From the beginning of his service, Barack Obama has been successfully marginalized as "the other," with a substantial part of the electorate (and the United States Congress) questioning not only his politics or policies, but also his very legitimacy.
This week was a study in contrasting visions for the country. On Tuesday, President Obama gave his last State of the Union address, inviting us to end the "rancor and suspicion" that have enveloped us. That invitation was soundly rejected two nights later in the Republican presidential debate, which featured little but rancor and suspicion: sniping about birtherism (Canadian style), "New York values," our military as "a disaster" and President Obama as "a petulant child." At one point, discussing Donald Trump's idea to ban Muslim immigrants, an incredulous Jeb Bush, sounding like an uncool dad failing to get through to a room of adolescents, pleaded, "we're running for the presidency of the United States here!" Indeed. A good time to remember the words Pope Francis spoke to Congress, which President Obama repeated on Tuesday: "To imitate the hatred and violence of tyrants and murderers is the best way to take their place."
I have to laugh as the Republican Party deals with the "birther" issue of Senator Ted Cruz. There is nothing more amusing than seeing Republicans hoisted by their own petard, or simply put, being hobbled by tactics they developed.
The inescapable essence of birtherism is that Obama is not merely wrong on the issues, but an illegitimate president, a stranger who, by virtue of his origins, is uniquely undeserving of the decent respect otherwise due his office. Now let us contemplate the current treatment of that would-be president and child of Canada, Ted Cruz.
It is time for those who share this faulty outlook to finally acknowledge that the party of Abraham Lincoln, Teddy Roosevelt and Ronald Reagan has become the party of Donald Trump, Ted Cruz and Fox News. It is time for them to leave the GOP.
There is no ambiguity in Carson's statements during his Meet the Press interview on September 20. He's clearly stated his belief that Islam is fundamentally incompatible with the Constitution.
It's true Trump's candidacy has for the most part shied away from the touchy birther issue this year. But it's also true that it was his bizarre birther campaign that catapulted Trump to Republican stardom in 2011.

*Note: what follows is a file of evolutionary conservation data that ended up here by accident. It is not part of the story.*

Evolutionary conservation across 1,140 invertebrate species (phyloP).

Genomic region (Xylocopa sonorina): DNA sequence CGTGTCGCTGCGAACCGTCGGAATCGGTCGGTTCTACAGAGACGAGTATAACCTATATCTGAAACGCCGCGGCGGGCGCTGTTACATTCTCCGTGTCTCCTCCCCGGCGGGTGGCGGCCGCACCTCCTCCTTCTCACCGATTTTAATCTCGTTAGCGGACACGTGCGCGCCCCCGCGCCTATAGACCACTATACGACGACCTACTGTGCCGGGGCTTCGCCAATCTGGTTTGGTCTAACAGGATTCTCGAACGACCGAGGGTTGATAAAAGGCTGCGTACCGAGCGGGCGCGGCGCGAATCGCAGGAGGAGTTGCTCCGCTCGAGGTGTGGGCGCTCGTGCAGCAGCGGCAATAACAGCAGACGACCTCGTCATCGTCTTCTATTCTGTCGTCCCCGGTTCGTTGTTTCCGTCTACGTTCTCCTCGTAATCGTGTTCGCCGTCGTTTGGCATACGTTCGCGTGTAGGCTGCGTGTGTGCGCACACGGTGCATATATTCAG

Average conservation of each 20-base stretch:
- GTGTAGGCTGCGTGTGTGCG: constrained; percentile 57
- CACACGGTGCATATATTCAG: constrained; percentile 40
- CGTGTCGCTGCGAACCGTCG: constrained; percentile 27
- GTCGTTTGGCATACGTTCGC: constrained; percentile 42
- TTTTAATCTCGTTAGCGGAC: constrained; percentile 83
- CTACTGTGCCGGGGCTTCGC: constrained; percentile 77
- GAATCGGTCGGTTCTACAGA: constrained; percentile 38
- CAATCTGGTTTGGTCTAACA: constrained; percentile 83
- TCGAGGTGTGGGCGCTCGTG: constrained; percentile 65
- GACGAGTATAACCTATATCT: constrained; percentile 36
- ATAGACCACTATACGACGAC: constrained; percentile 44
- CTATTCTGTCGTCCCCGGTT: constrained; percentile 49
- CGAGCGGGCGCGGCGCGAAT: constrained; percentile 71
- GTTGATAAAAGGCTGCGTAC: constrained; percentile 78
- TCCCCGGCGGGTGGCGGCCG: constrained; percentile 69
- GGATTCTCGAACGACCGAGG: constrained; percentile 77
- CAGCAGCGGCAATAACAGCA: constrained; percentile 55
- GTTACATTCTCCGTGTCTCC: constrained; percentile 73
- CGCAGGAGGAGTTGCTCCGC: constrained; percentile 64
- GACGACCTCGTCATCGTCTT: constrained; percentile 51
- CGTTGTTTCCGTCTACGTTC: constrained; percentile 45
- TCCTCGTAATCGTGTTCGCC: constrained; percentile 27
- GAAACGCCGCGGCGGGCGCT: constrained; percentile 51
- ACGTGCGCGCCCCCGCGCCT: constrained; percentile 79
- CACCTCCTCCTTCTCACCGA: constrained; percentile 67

Tabloid headlines, internet comment threads, that one uncle at Thanksgiving dinner: Conspiracy theories are everywhere. Polls reveal the truth -- the truth about what the public believes, that is. While some conspiracy theories are dismissed by the vast majority of the public, others are widely accepted as true.
The gigantic cover banner headline, "CLOWN RUNS FOR PREZ," appeared on the New York Daily News the morning following real estate mogul Donald Trump's announced run for the office of the presidency.
It seems that WND has declared a total blackout on treating Cruz the way it did Obama where eligibility is concerned -- and even WND's chief birther is compelled to play along. All of which hammers home the message that WND cares about the Constitution only when it can be used as a cudgel against its political enemies, not as a document to be applied evenly to all.
Given the bizarre and bitter nature of American politics today and the relevance of a 226 year old document to the 21st century, a repeat of Bush v Gore in 2016 with a Cruz v Constitution petition is not entirely unimaginable.
Last night, during a segment on The Kelly File, I asserted that U.S. Rep. Louie Gohmert (R-Texas) took to the House floor to make a claim that President Barack Obama was born in Kenya. That assertion was incorrect, and for that I apologize.
The most virulent haters of President Obama have long been called "Birthers." A major historical anniversary we observe this month suggests that the name is far more appropriate than has been realized.
Obama shouldn't "poison the well"? Really?
This is not about President Obama, but about something bigger and deeper. It's about whether there's any real hope for America, and whether specifically there's hope that Liberal America can and will play the role that our nation needs for it to play.
The first African-American president has been painted as opposing the interests of white people, and while Glenn Beck has stated this verbatim, this sentiment has been a cornerstone of Tea Party politics.